Last month I had a little gripe about how most wine-drinkers walk swiftly past those gorgeous Rieslings which the wine trade love to love.
The situation is very much reversed when it comes to Pinotage. Consumers have no hang-ups whatever about buying wines from this grape variety whereas the trade on the other hand gets a little sniffy about it and has struggled to develop an adoring bond with it. Guilty as charged. Until now. I had my epiphany moment recently at a wine matching dinner where I had paired Cloof Pinotage, from Churchill Vintners, with Sizzling Beef Cantonese style and what a match it was.
Pinotage was developed in South Africa in 1927 by Professor Perold who crossed Pinot Noir with Cinsault (called Hermitage in South Africa at the time which makes sense of the name of the new grape), planted 4 seeds and then promptly forgot about them. They were rescued by a colleague and together he and Perold propagated the seedlings so that by 1943 there were wines made from this hybrid grape. Interestingly though, the first mention of Pinotage on a label was only in 1961 with Lanzerac’s 1959 vintage. It is now rightly regarded as South Africa’s very own; sometimes even its signature grape.
So what has changed my opinion of this grape so often criticised by my colleagues. Oh, alright also occasionally by me. Tasting and drinking them, it’s as simple as that! I’ve stopped being surprised at how pleasantly surprised I am when enjoying a Pinotage. I may be late to the party but I realise now they are mostly delicious. Far less frequently will you find that rubbery aroma that so turned-off the ‘experts’ (but actually didn’t bother you, the consumer); way more often you’ll discover black cherry, bramble, clove and possibly the more unusual (for wine, at least) aromas of banana. Unusual though, doesn’t make it wrong, just different. The wines can be relatively light, juicy and for drinking young or they can be dark and intense with the potential to age.
With it still being very new in wine-making history, a mere 55 years old in commercial wine, growers and wine-makers are still learning and experimenting with Pinotage but recently there seems to have been a corner turned. There is an understanding by the producers as to what causes the wine to give the unpleasant aromas or bitter taste –problems such as lack of water or too much heat – and there is on-going research at the University of Stellenbosch into diseases which affect the variety and why.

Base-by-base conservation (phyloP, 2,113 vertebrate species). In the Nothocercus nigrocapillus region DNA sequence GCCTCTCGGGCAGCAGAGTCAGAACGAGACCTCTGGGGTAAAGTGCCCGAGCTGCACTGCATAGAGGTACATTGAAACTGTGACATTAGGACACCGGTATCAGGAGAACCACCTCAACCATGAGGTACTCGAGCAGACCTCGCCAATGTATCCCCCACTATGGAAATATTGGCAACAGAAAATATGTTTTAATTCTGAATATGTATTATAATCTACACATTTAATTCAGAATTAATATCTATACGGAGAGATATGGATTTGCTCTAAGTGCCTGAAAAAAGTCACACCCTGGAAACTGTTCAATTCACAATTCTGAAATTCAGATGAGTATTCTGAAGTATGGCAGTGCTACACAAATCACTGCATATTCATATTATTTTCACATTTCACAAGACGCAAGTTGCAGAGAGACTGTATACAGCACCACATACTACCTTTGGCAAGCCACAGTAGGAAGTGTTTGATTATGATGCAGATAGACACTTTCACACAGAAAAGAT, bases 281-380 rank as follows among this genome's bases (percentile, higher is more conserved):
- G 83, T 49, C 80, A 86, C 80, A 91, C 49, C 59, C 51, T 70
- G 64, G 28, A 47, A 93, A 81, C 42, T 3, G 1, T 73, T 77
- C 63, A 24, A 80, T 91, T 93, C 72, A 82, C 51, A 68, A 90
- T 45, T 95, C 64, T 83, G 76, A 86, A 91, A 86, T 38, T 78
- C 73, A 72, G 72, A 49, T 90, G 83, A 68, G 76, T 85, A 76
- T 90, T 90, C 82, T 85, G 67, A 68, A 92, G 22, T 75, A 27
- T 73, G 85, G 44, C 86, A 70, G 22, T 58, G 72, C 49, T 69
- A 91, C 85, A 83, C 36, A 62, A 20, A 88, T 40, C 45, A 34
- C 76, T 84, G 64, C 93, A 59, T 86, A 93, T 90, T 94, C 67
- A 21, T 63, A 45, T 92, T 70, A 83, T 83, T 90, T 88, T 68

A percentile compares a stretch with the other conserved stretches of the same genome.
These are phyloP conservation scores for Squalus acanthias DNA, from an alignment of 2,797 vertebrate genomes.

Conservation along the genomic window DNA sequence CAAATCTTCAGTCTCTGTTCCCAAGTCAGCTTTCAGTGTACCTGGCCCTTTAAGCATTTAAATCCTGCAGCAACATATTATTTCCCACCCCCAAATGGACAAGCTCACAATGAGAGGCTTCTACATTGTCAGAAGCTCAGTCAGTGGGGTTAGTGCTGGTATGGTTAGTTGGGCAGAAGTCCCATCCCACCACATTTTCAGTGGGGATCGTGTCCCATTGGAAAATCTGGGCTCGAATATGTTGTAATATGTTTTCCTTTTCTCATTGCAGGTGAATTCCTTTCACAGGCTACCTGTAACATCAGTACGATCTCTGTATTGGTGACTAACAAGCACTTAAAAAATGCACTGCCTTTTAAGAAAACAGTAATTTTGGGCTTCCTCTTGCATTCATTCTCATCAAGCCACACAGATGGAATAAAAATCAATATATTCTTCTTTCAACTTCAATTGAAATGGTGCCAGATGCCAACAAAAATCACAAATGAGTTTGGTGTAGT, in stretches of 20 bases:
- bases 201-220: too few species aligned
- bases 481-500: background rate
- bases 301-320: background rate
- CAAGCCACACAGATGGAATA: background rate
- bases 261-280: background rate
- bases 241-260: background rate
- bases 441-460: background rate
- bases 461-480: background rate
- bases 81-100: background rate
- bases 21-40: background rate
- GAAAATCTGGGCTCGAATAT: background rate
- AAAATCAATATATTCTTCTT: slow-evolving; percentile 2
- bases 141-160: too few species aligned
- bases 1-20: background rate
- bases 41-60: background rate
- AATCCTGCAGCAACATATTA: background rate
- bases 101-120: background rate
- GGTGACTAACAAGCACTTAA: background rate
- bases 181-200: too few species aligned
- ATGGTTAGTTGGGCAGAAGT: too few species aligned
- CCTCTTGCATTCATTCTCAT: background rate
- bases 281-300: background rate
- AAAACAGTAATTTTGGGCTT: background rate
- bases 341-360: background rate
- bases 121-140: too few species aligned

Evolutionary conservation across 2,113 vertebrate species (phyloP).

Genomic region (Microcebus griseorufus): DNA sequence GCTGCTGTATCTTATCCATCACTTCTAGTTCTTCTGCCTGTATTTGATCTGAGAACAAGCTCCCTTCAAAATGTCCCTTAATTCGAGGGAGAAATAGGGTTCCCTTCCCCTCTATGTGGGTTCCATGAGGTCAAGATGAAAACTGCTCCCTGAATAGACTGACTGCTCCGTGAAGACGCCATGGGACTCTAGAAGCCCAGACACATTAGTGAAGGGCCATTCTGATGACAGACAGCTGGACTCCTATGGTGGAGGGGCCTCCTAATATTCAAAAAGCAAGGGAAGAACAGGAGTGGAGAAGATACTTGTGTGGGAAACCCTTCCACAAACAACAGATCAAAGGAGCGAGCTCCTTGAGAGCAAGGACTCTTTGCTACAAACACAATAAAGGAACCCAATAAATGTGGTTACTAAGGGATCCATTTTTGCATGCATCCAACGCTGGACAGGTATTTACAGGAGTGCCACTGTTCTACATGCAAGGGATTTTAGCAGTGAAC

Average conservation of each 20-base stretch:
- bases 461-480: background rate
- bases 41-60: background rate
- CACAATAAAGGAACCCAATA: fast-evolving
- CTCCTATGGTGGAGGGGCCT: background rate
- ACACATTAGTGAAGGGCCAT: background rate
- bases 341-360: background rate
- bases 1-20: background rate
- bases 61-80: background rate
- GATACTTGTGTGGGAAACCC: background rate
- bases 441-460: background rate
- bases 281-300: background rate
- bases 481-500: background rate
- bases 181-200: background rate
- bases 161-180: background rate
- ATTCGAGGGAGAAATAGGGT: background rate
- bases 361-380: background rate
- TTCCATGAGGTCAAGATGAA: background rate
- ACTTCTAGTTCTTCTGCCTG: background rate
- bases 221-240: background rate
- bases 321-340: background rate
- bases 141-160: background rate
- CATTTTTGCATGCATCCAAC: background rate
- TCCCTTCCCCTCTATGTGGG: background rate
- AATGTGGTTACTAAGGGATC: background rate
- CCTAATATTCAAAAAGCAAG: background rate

Much of this progressive work has been led by the Pinotage Association which has a useful website where you can learn who is winning the top awards for their wines. www.pinotage.co.za. Reliably safe names though are Beyerskloof (Beyers Truter is regarded as the daddy of Pinotage wine-making and founded the association), Kanonkop, Simonsig or Rijk’s among others.
You won’t only find Pinotage as a single variety on a wine label or just from South Africa: it is also always present in wine labelled as a Cape Blend, making up anywhere between 30% and 70% of the varieties used. And it is now also planted in California, New Zealand and Brazil; even too in Canada, Zimbabwe and Israel.
I no longer wander quickly past these palatable Pinotages; you were right all along, it definitely is a wine to pop in my trolley.
To win yourself a couple of bottles of Cloof Pinotage please answer the following question:
Pinotage is a cross of Cinsault with which other grape variety:
- A) Cabernet Sauvignon
- B) Pinot Noir
- c) Grenache
Send your answer to firstname.lastname@example.org by 30th April, 2015 .
You must be over 18 to enter. Terms and conditions apply
For wine advice, tastings and courses email email@example.com or visit the website www.bywine.co.uk See Laura present in the Wine Theatre at the Foodies Festival in Cannon Hill Park, Birmingham 15th-17th May.